Advocacy and Outreach Manager
Molly joined NYC Audubon in 2019, hired for the newly created position of Advocacy and Outreach Manager. Formerly at New York Aquarium, Molly strives to connect people to conservation of the natural world through education, outreach, and advocacy. As an avid bird watcher and novice bird-bander, the need for immediate conservation efforts for many species inspires her participation in NYC Audubon's efforts for bird-friendly building legislation and other conservation policy actions at the local, state, and federal levels.
In 2016, Molly founded the Feminist Bird Club, a bird watching club in New York City for LGBTQIA+ folks, women, and people of color. This club acts as a safe way for birders of all backgrounds and gender identities to get outdoors in urban areas while also fundraising for basic human rights. After a feature in The New York Times, versions of the club were started in Boston, Chicago, Michigan, Toronto, Seattle, and Buenos Aires—with more in the works.
Molly holds an MA in marine conservation and policy from Stony Brook's School of Marine and Atmospheric Sciences and a BA in critical and visual studies from Pratt Institute, with an emphasis on sustainability and natural history museums.
Aurora Crooks has been on the Conservation team at New York City Audubon since 2019 as conservation associate, working to organize data and coordinate volunteers for NYC Audubon's Project Safe Flight, Tribute in Light, and for habitat restoration efforts.
Aurora is passionate about increasing racial and gender equity within scientific fields, and for improving biological and environmental literacy with the public.
Susan Elbin, PhD, with Great Egret
Susan Elbin, PhD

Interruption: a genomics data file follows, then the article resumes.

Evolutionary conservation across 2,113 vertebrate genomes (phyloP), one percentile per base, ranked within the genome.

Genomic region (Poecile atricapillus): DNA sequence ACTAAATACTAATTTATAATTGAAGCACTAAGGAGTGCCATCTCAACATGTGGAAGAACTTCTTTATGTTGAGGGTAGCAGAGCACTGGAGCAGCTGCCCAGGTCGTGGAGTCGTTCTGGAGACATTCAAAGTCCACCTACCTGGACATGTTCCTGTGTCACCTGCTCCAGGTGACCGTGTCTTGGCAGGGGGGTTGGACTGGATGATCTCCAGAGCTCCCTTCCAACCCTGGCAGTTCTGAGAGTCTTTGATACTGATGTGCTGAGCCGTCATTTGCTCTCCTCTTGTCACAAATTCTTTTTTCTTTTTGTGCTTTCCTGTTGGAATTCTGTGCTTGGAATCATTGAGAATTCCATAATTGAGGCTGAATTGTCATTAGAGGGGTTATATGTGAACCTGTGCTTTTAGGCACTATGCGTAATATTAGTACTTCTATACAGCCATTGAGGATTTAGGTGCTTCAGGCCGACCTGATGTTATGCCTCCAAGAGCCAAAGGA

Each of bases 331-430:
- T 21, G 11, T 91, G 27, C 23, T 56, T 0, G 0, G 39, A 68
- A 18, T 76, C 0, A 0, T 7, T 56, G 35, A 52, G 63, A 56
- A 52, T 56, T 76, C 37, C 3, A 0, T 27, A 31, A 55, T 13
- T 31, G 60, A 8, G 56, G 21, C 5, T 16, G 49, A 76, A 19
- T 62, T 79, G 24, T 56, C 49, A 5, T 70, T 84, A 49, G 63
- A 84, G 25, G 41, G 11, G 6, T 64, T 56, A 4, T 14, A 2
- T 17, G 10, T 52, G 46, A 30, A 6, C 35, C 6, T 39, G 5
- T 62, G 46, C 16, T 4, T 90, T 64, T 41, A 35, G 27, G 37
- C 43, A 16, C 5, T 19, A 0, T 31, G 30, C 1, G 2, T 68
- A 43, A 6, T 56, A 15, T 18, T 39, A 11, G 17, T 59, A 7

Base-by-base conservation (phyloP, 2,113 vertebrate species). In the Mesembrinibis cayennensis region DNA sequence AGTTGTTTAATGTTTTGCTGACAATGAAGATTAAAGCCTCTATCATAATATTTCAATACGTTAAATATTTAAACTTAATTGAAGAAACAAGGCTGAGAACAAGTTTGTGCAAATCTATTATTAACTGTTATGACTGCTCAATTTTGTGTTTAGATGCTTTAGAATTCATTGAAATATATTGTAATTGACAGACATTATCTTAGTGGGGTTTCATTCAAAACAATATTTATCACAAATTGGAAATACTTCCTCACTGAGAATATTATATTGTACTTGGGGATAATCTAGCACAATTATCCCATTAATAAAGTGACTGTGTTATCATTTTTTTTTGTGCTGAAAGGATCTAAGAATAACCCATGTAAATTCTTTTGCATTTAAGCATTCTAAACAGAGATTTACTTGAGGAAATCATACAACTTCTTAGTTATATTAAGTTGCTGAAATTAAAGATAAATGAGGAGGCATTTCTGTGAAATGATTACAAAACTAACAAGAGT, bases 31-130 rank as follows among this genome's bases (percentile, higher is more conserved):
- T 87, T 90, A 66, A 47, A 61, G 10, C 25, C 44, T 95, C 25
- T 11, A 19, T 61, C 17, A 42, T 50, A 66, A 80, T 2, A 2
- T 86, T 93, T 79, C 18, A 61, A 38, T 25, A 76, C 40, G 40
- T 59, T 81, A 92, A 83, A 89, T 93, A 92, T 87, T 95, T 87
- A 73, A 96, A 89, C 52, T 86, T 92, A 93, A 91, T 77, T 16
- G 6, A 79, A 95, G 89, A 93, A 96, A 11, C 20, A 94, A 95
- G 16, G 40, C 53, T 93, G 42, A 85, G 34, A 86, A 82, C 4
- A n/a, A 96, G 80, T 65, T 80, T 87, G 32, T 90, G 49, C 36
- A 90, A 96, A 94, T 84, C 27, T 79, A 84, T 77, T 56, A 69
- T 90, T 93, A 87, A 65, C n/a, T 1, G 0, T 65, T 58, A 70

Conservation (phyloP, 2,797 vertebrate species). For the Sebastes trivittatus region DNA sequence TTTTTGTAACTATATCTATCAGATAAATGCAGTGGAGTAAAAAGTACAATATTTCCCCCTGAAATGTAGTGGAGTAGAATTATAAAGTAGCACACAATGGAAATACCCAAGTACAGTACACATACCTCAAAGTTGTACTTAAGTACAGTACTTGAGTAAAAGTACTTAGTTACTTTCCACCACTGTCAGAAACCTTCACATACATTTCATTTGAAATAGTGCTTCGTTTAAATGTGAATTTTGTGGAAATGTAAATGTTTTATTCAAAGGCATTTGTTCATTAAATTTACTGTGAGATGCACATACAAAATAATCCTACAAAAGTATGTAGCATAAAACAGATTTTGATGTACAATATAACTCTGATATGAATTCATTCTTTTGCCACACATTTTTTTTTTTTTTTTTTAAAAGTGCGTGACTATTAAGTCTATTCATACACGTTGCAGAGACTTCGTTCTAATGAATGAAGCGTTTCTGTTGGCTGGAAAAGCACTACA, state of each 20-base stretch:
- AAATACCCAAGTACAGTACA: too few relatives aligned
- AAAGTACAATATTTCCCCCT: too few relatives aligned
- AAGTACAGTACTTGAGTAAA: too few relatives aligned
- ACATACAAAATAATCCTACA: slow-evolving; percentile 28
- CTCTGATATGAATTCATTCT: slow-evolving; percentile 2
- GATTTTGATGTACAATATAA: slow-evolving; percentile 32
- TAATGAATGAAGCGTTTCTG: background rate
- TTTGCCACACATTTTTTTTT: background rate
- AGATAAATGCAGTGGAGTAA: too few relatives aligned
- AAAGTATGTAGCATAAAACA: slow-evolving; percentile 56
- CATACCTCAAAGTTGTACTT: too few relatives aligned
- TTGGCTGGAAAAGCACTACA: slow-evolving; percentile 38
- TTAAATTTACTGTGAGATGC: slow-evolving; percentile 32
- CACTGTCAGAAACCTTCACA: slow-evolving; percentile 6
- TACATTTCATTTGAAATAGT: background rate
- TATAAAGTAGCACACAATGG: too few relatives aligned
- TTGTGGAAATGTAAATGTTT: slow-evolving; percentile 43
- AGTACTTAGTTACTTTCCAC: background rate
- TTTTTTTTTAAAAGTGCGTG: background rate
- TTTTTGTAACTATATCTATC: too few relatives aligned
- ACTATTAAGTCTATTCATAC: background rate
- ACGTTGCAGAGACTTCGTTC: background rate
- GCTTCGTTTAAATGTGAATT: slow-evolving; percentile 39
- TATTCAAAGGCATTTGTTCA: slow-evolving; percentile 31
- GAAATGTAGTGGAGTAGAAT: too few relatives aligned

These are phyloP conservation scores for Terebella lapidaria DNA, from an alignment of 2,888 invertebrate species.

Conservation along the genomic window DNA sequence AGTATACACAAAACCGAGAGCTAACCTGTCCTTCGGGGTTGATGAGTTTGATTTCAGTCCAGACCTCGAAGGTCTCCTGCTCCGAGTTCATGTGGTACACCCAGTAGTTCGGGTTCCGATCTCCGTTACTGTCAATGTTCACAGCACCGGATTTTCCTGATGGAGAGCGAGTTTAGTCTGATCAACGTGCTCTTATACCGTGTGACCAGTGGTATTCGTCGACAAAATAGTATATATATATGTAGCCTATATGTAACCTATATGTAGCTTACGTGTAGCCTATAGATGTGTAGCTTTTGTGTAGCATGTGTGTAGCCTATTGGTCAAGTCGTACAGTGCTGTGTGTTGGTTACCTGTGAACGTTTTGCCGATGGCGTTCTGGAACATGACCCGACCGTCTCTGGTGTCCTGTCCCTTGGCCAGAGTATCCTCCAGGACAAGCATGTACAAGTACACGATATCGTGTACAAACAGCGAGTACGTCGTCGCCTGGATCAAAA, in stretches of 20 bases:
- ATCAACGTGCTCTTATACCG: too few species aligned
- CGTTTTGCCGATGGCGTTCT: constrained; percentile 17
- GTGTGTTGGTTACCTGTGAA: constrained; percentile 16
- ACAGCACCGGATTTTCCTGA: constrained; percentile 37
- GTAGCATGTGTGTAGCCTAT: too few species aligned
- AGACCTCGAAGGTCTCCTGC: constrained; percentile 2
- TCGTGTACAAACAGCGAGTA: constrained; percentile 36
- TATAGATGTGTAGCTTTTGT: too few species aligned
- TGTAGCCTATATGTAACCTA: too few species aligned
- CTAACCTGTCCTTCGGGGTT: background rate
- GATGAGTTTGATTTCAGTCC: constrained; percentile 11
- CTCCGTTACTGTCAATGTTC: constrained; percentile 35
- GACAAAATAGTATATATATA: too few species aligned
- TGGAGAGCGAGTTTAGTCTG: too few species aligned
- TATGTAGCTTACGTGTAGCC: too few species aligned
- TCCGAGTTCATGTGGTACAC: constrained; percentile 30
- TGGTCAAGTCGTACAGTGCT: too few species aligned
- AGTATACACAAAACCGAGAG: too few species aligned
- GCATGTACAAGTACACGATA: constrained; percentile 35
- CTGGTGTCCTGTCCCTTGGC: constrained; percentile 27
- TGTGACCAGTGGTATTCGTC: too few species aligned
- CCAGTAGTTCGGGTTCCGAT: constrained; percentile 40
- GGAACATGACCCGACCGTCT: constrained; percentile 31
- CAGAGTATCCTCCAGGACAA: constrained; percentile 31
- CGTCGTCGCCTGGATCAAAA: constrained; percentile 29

Conservation Scientist Emerita
Retired in December 2019 from her position as NYC Audubon's director of conservation and science, Dr. Susan Elbin is an ornithologist who has worked in the field of behavioral ecology and conservation for more than 25 years. Susan’s specialties are avian behavioral ecology and conservation of colonial waterbirds. She is the chair of the Ornithological Council and, locally, co-chair of the Harbor Herons Subcommittee of the Restoration Committee for the Harbor Estuary Program. Susan is an adjunct professor at Columbia University where she teaches courses in ornithology and migration ecology.
Before coming to NYC Audubon, Susan was the director of the Wildlife Trust’s New York Bioscape Initiative, a regional, landscape-level approach to issues of human health, wildlife health, and ecosystem health. She has also worked in several departments at the Wildlife Conservation Society, including the Education and Ornithology Departments and the Science Resource Center of the Bronx Zoo. While at WCS she led a variety of projects including studies of avian ecology and behavior in disturbed or restored grassland habitats and of birds'social behavior and use of space in exhibits at the Bronx Zoo.
Susan has also been involved with conservation on an international scale, working with biologists from Argentina to Indonesia to South Africa. She is currently active in conservation in her hometown, having served for five years on the planning board for five years for the town of Parsippany, NJ, and being currently on its environmental advisory committee.